VietNamNet Bridge - The Wildlife At Risk (WAR) and HCM City Forest
Protection Department has opened a wildlife rescue centre to fight against
the illegal trade in endangered animals.
Cu Chi Rescue Centre is the first multi-species wildlife hospital and
holding facility in southern Vietnam. Its main purpose is to help FPD staff
enforce the law against the killing and capturing of endangered wildlife by
providing accommodations and care for animals confiscated from illegal
The centre has an environmental awareness facility designed to educate the
public on the importance of conserving wildlife.
The facility features educational displays and information about the
country's biodiversity, threats posed by the illegal wildlife trade and the
vital role of the rescue centre in helping FPD enforce the law.
The main objectives are to raise awareness of Vietnam's unique natural
heritage, particularly among the younger generation, highlight the plight of
the country's beleaguered wildlife, generate support for the work at the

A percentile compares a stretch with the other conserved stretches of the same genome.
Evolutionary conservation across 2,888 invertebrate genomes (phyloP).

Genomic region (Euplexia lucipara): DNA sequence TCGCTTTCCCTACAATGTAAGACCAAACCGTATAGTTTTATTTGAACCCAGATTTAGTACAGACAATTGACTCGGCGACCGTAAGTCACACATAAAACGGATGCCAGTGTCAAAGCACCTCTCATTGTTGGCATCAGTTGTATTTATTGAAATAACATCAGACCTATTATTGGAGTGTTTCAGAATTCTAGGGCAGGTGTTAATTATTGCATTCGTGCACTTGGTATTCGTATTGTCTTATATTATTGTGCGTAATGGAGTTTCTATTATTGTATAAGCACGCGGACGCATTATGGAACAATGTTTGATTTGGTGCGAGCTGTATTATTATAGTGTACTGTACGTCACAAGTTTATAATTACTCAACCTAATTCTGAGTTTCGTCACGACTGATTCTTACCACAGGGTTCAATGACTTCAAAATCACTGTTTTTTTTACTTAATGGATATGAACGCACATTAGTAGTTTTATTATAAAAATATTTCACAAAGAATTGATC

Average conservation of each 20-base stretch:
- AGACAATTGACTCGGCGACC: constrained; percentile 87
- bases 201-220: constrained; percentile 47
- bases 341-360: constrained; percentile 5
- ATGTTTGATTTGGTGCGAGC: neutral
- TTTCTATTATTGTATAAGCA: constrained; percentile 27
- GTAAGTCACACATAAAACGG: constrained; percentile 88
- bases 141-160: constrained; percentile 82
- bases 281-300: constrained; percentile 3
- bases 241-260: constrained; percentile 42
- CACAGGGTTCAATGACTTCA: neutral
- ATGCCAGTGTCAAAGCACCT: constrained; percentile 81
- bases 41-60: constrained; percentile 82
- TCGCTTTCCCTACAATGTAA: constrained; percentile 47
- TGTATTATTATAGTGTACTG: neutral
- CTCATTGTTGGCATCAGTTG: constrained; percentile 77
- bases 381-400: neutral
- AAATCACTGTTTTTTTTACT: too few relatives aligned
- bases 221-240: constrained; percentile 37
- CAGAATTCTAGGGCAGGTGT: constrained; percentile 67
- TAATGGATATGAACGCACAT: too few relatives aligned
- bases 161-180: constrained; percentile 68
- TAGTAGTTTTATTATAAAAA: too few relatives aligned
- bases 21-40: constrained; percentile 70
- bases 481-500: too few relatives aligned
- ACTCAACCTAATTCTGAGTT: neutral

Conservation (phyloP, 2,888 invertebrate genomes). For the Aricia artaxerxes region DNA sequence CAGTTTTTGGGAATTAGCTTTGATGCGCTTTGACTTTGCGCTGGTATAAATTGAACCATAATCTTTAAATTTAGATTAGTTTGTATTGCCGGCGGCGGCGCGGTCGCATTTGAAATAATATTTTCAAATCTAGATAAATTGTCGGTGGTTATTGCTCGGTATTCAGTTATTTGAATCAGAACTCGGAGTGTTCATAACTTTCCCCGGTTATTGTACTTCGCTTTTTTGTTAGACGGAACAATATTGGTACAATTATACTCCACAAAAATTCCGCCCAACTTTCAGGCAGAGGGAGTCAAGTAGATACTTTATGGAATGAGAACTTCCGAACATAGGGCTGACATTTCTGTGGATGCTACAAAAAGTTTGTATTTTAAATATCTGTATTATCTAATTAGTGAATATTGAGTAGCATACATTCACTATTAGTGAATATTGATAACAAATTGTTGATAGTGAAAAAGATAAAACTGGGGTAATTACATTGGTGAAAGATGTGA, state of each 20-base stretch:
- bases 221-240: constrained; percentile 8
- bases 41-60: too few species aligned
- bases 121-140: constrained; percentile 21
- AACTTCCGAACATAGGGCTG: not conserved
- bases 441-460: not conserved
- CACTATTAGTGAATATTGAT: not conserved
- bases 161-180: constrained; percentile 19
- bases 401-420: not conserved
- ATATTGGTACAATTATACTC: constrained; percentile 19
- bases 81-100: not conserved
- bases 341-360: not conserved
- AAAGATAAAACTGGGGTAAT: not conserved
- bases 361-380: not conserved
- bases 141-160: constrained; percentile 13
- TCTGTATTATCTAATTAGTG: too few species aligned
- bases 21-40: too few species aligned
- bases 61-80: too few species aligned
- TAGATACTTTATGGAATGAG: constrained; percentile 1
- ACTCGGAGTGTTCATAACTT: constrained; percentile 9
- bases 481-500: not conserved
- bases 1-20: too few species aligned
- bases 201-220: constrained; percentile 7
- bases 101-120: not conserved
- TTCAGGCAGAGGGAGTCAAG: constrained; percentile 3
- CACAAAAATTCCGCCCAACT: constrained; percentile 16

rescue centre and encourage more people to take an active role in
WAR hopes that the displays will help to change traditional attitudes
towards wildlife in Vietnam so that it is viewed as a long-term national
asset, rather than a disposable commodity.
Officials hope the facility will attract a variety of visitors including
local residents, Vietnamese and foreign tourists, biology students and
The centre became operational late last year. An official opening ceremony
will be held on 17th August 2007. After the ceremony, the awareness building
and the less sensitive areas of the rescue centre will open to the public.
Wildlife currently held at the centre includes sun bears, several primates,
monitor lizards, water dragons, pythons and a wide variety of turtle
Buying and selling wild animals is big business, not only in Vietnam and
other countries in Asia, but throughout the world.
The illegal wildlife trade in Asia has reached an extreme. Wild animals are
being hunted, killed or captured on a massive scale in order to satisfy the
enormous demand for exotic meat, animal skins and traditional medicine that
use wildlife ingredients, and to supply the international pet trade.
Some of these animals are dangerously close to extinction. Others are
becoming increasingly rare. If the slaughter continues at the present rate,
Vietnam's forests, rivers and seas will soon be empty, according to a WAR
The centre also aims to promote high standards in animal husbandry.
(Source: Viet Nam News)